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The19 Biggest Stockpiling Mistakes

Stockpiling is a top method for preparing for natural disasters or other SHTF scenarios. Preparing for a future job loss might encourage you to build a large stockpile. A stockpile allows you to provide for your family for an extended period.

However, stockpiling also comes with common mistakes that you might make without realizing. Some mistakes seem minor, but remember that any mistake could lead to a loss of food. That means you also wasted money and time, and now you are less prepared than before.

Don’t fret! Learning from these mistakes allows you to the opportunity to ensure they never happen. If you realize you are already making a mistake, just breathe. Most of these are an easy fix that just takes a bit of time.

The 19 Biggest Stockpiling Mistakes

#1. Canning Improperly

If you plan to home can your food, make sure that you follow all USDA canning instructions. Just because your grandmother did something doesn’t make it safe! For example, canning any dairy products is NOT safe. You cannot can egg or flour products, such as noodles.

Low acid food must be canned in a pressure canner rather than a water bath canner. You should also store canned foods without the rims on the jars. The rims can conceal a loose lid and allow the lid to reseal after bacteria entered the jar. Make sure you study proper canning techniques to avoid harming your family.

#2. Allowing Pests to Enter

Pests will destroy your stockpile. You go to open a bag of flour only to see bugs everywhere. Most preppers will experience a few pests that destroy a few items. It is a serious learning experience. Pests aren’t just limited to moths or maggots. Mice, rats, and cockroaches also can enter your stockpile. Never, ever underestimate a pest. If they are hungry, they will try to find a way to access the food.

#3. Paying Full Price for Items

You don’t need to be an avid couponer or appear on Extreme Couponers to have a rocking stockpile. You also don’t have to pay full price. In fact, paying full price is a huge mistake. Saving money is a wise thing for everyone, prepper or not. It is making the best use of what we have available. I highly suggest that you don’t pay full price for any store bought item that you place in your stockpile.

How can you make that happen? My advice is to pay attention to sales. Buy-one-get-one deals are fantastic. You can also check out coupons, but don’t go insane. Combining sales and coupons is ideal. For example, you might want to purchase rice that is typically $1.50 per box. This week, the box is on sale for $1.00, and you have a coupon for $.50 off the box. If you have several coupons, you might be able to score five or more boxes of rice for only $.50 each. That’s a bargain!

#4. Buying Just Because It is Cheap or on Sale

On the flip side, you should NEVER buy something because it is super cheap. Stockpiling items that you will never use is a waste of money, plain and simple. Just because there is a mega-sale on diced pineapples doesn’t mean you should buy the entire shelf if you hate pineapples!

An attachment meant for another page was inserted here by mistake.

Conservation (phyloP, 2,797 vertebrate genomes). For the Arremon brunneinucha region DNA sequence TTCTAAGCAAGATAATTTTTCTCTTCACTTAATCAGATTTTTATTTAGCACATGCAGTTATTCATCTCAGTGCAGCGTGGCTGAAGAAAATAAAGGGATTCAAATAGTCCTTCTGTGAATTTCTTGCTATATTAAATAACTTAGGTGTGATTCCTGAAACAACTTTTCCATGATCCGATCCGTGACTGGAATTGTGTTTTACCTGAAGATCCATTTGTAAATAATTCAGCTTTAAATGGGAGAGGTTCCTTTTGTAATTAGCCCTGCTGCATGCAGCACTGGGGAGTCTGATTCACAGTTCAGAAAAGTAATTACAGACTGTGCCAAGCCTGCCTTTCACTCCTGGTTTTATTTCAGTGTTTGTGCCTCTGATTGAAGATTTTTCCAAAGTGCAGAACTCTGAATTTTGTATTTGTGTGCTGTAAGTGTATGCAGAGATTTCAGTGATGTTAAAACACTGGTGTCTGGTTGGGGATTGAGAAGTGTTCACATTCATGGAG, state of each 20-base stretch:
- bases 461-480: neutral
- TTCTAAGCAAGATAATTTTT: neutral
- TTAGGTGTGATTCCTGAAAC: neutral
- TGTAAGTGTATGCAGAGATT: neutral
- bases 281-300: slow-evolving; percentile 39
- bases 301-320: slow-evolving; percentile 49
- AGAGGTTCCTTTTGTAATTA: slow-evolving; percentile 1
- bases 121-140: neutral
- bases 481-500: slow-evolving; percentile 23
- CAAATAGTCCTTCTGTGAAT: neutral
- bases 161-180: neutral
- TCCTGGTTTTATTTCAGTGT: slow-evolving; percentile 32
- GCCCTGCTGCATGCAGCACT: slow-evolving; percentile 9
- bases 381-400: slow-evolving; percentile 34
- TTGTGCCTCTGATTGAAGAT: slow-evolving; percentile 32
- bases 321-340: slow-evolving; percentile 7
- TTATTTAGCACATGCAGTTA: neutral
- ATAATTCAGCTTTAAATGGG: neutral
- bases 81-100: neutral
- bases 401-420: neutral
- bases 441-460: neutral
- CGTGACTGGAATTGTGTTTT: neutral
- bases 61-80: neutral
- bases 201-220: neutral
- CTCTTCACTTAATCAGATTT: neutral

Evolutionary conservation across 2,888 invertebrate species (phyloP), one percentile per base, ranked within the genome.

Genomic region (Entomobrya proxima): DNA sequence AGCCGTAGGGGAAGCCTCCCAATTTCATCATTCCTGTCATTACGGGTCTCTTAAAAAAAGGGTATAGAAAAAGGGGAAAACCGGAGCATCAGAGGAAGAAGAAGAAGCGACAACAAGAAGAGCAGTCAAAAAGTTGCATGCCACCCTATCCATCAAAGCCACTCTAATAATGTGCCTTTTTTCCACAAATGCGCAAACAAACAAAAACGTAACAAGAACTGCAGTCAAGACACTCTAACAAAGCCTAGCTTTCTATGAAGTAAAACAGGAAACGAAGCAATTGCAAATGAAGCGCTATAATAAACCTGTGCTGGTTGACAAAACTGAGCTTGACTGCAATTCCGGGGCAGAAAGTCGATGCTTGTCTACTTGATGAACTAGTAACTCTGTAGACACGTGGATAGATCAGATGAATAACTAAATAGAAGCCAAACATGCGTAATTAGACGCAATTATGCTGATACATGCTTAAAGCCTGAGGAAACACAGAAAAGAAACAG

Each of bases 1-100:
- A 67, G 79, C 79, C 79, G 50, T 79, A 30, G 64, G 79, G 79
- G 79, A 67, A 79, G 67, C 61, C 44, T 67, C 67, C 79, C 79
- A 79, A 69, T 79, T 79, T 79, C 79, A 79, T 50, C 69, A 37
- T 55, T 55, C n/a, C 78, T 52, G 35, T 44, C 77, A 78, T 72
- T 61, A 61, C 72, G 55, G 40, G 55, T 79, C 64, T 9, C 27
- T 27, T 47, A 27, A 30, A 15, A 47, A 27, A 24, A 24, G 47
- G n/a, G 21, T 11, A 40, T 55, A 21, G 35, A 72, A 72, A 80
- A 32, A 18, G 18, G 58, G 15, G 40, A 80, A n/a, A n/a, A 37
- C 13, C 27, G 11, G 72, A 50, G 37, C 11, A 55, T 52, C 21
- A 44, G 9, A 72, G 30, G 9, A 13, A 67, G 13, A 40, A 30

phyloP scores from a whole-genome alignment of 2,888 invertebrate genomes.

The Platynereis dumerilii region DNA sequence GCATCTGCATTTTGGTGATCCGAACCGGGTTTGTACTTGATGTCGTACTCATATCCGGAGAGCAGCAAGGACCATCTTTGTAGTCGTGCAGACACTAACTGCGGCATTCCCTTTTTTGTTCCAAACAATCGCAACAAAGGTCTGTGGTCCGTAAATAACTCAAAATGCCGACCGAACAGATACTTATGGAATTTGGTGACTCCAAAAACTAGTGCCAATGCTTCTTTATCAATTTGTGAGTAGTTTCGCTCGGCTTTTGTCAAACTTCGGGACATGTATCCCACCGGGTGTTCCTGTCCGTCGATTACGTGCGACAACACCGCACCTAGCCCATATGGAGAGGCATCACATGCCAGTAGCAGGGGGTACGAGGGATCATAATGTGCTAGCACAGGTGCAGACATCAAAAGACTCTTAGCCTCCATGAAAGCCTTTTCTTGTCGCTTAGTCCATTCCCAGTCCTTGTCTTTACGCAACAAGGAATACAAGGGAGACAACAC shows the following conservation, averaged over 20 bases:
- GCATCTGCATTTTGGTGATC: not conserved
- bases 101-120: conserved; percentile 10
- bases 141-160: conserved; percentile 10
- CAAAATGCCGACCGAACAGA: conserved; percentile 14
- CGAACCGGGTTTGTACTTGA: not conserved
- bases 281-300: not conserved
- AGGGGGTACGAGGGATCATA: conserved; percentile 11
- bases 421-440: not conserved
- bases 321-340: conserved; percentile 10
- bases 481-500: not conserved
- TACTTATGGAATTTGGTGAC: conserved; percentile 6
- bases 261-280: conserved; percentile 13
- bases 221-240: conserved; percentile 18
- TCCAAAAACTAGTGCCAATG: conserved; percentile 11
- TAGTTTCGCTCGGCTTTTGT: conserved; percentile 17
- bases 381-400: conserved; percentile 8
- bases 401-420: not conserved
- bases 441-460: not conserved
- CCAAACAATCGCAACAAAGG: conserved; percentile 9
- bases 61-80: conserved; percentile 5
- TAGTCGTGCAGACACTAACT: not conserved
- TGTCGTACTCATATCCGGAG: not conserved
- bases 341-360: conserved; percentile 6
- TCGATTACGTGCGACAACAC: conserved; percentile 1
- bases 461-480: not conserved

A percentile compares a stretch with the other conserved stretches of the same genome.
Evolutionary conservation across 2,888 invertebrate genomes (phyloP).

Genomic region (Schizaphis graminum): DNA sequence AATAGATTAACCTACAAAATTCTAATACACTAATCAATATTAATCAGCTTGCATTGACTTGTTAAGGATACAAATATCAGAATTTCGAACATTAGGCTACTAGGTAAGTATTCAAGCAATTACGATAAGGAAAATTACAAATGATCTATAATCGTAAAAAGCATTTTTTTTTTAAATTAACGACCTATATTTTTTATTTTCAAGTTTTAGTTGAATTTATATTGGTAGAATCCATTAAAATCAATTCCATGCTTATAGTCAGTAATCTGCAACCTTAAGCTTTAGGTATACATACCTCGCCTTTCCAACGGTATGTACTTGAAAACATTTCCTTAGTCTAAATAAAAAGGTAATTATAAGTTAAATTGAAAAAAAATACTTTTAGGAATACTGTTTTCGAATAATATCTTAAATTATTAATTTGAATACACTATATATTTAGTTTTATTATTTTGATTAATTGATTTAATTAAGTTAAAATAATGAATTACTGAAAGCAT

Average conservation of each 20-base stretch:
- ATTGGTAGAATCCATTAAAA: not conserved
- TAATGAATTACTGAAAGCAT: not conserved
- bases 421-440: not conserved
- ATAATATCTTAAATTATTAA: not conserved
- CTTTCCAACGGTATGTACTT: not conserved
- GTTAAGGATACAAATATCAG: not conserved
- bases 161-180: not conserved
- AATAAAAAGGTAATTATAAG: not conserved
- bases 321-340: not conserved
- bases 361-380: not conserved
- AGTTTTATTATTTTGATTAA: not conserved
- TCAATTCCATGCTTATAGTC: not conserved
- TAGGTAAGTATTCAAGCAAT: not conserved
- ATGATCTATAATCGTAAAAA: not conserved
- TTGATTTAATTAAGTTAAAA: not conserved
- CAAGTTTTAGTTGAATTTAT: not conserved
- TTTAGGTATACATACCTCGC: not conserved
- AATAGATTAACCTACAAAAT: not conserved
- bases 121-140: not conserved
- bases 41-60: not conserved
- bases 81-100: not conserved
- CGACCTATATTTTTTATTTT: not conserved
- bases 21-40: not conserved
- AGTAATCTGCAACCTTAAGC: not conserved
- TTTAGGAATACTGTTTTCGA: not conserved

Another example is buying too much of what is cheap. You might enjoy lima beans a few times a year. That doesn’t mean that you should buy 40 cans when you have coupons and sales. It isn’t a wise idea. You need to save that shelf space for items you will use and will enjoy using.

#5. Forgetting to Rotate Your Stock

The best stockpile is alive. What do I mean by alive? That means it is always in use. What good is it to have 50 cans of chicken stock if they go bad before SHTF.

Avoiding this mistake means you have to be organized. You need to store items based on their expiration date and put the ones that expire soonest in front of the line. When you go to the store and grab more chicken stock for the pile, you would place in the back.

All of the items in your stockpile should be rotated and used. Organization and proper shelving go a long way to make sure your items don’t spoil.

#6. Stockpiling The Wrong Foods

Yes, several foods don’t store as well as others. That doesn’t mean you cannot include them, but it means you don’t want to purchase too many of those items.

Frozen foods are great, but a stockpile of all frozen foods will spoil if the electricity goes out because of an EMP. You are going to need to eat all of the food within a few days if the power goes out. If you can’t do that, it will spoil. Another choice would be to plan to can all of that food over an open fire, but you risk exposure by doing so.

Non-perishable foods also need to be researched. Instant rice and instant oatmeal expire sooner than other types. It is fine if you want to include some in your stockpile, just don’t over-purchase and remember to rotate them!

#7. Not Stockpiling Enough

If you go to the grocery store during an SHTF situation, you might be able to get enough food to last you for three days. Three days is nothing if the blizzard of the century is headed your way. Three days will get you nowhere if a large EMP strikes the United States. The minimum amount of time you should prepare for is 30 days. Make that your first goal.

#8. Not Tracking Smaller Items